In a report published on the first anniversary of the Taliban returning to power in Afghanistan, Human Rights Watchdog called on the US to ban the Taliban from travelling abroad.
This comes as UN Security Council (UNSC) earlier gave leaders of the Islamic Emirate exemptions to travel bans to facilitate their negotiations with the US despite its long-standing international travel ban on the Taliban leaders.
Calling out the US to ban the Islamic Emirate officials from travelling abroad, the human rights group in a statement also expressed concerns over the situation of women and girls in Afghanistan, TOLOnews reported.
"The Biden Administration and US Congress must act now and put Afghan women and girls at the centre of their diplomatic, development, and humanitarian engagement in Afghanistan. It is the US's moral duty, as well as in the US national security interest, to counter the Taliban's gender apartheid and advance security and prosperity in Afghanistan. One cannot be achieved without the other," the report read.
However, Islamic Emirate spokesman Zabiullah Mujahid denied the report's claims and said women are included in various areas.
"The women are included in all areas where they are needed such as in sectors of health, higher education, secondary education, police, and national ID and passport services," he said.
Some women's rights activists also claimed that there will be no changes in the policy of the Islamic Emirate if practical steps are not taken soon to counter the atrocious regime of the outfit in Afghanistan.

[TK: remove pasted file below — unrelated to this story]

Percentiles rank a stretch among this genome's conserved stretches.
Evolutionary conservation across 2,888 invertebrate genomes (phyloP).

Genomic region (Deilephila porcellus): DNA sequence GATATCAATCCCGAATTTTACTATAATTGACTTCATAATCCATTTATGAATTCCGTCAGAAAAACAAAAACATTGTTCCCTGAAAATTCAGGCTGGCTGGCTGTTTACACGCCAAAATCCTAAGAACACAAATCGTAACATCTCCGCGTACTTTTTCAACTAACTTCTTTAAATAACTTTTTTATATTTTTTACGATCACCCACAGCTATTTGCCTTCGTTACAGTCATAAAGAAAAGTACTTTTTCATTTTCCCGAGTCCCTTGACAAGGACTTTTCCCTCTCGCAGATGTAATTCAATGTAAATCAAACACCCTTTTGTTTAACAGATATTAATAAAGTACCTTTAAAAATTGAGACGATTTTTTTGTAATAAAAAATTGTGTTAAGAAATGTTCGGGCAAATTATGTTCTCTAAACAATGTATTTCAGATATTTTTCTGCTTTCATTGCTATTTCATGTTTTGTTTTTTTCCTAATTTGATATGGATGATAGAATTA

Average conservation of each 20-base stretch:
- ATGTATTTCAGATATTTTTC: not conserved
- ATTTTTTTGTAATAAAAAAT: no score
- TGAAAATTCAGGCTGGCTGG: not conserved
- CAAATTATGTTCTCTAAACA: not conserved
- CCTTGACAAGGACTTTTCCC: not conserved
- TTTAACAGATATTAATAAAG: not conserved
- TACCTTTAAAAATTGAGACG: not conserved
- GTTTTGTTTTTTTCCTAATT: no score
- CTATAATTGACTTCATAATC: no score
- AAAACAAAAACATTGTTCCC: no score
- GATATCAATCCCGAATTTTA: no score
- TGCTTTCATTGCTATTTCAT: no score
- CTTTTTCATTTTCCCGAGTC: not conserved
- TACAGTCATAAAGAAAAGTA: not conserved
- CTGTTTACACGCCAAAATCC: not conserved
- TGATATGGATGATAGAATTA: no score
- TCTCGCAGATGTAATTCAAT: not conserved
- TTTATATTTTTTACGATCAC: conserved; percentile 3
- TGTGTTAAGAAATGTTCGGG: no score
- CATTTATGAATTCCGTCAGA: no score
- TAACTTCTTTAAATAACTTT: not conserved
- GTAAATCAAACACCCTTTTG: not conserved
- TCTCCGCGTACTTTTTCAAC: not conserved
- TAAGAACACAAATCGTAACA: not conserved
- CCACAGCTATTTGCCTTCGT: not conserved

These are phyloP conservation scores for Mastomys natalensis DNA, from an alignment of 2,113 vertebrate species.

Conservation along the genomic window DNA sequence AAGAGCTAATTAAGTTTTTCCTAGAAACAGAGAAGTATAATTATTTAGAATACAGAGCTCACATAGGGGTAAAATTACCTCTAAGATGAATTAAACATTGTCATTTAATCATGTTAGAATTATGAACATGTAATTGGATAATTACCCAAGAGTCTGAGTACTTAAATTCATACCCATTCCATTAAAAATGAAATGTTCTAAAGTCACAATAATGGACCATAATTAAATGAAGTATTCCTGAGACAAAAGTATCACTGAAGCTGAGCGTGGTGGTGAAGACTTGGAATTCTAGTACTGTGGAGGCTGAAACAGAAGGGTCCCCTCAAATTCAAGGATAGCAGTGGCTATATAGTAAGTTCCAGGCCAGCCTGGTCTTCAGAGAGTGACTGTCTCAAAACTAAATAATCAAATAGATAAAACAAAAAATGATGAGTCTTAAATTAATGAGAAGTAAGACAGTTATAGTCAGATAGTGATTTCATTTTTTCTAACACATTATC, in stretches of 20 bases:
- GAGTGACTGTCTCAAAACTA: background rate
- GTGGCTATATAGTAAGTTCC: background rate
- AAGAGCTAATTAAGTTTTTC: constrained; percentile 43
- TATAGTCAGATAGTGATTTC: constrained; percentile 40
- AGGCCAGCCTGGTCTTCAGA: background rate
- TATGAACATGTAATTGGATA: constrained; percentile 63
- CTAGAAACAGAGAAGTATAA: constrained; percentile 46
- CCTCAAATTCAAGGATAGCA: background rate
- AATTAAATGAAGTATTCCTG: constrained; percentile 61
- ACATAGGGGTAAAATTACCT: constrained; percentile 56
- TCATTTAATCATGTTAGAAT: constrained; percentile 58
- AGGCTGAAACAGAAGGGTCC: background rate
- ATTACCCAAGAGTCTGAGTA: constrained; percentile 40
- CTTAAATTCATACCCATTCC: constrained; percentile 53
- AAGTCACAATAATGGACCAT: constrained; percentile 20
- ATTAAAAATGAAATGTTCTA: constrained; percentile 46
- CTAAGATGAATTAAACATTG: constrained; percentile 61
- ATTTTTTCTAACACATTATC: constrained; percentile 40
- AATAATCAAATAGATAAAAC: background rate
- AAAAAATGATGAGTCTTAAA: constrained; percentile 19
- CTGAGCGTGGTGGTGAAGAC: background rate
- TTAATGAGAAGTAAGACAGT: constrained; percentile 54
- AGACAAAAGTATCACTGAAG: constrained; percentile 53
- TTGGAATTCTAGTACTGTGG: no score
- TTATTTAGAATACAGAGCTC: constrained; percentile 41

"Undoubtedly, the reports and statements which are released by the human rights organizations about the Afghan women cannot help the situation in Afghanistan," TOLOnews reported quoting Marriam Marouf, a women's rights activist as saying.
Earlier on Tuesday, the Associate Director of Women's Rights Division of Human Rights Watch (HRW), Heather Barr said that it has been 327 days now since the Taliban imposed a de facto ban on girls' secondary education in Afghanistan. That's 327 days of a nation's girls being denied education--327 days they will never get back as she condemned the Taliban regime.
Since the Taliban seized power in Kabul last year, the human rights situation has been exacerbated by a nationwide economic, financial and humanitarian crisis of unprecedented scale.
Acts of terror, killings, blasts and attacks have become a regular affair with unabated human rights violations involving ceaseless murder of civilians, destroying mosques and temples, assaulting women, and fueling terror in the region.
The Taliban dismantled the system to respond to gender-based violence, created new barriers to women accessing health care, blocked women aid workers from doing their jobs, and attacked women's rights protesters.
With the US troop's withdrawal from the country, large-scale violence has been unleashed creating political uncertainty in different parts of the country. At least 59 per cent of the population is now in need of humanitarian assistance - an increase of 6 million people compared with the beginning of 2021, according to UNAMA. (ANI)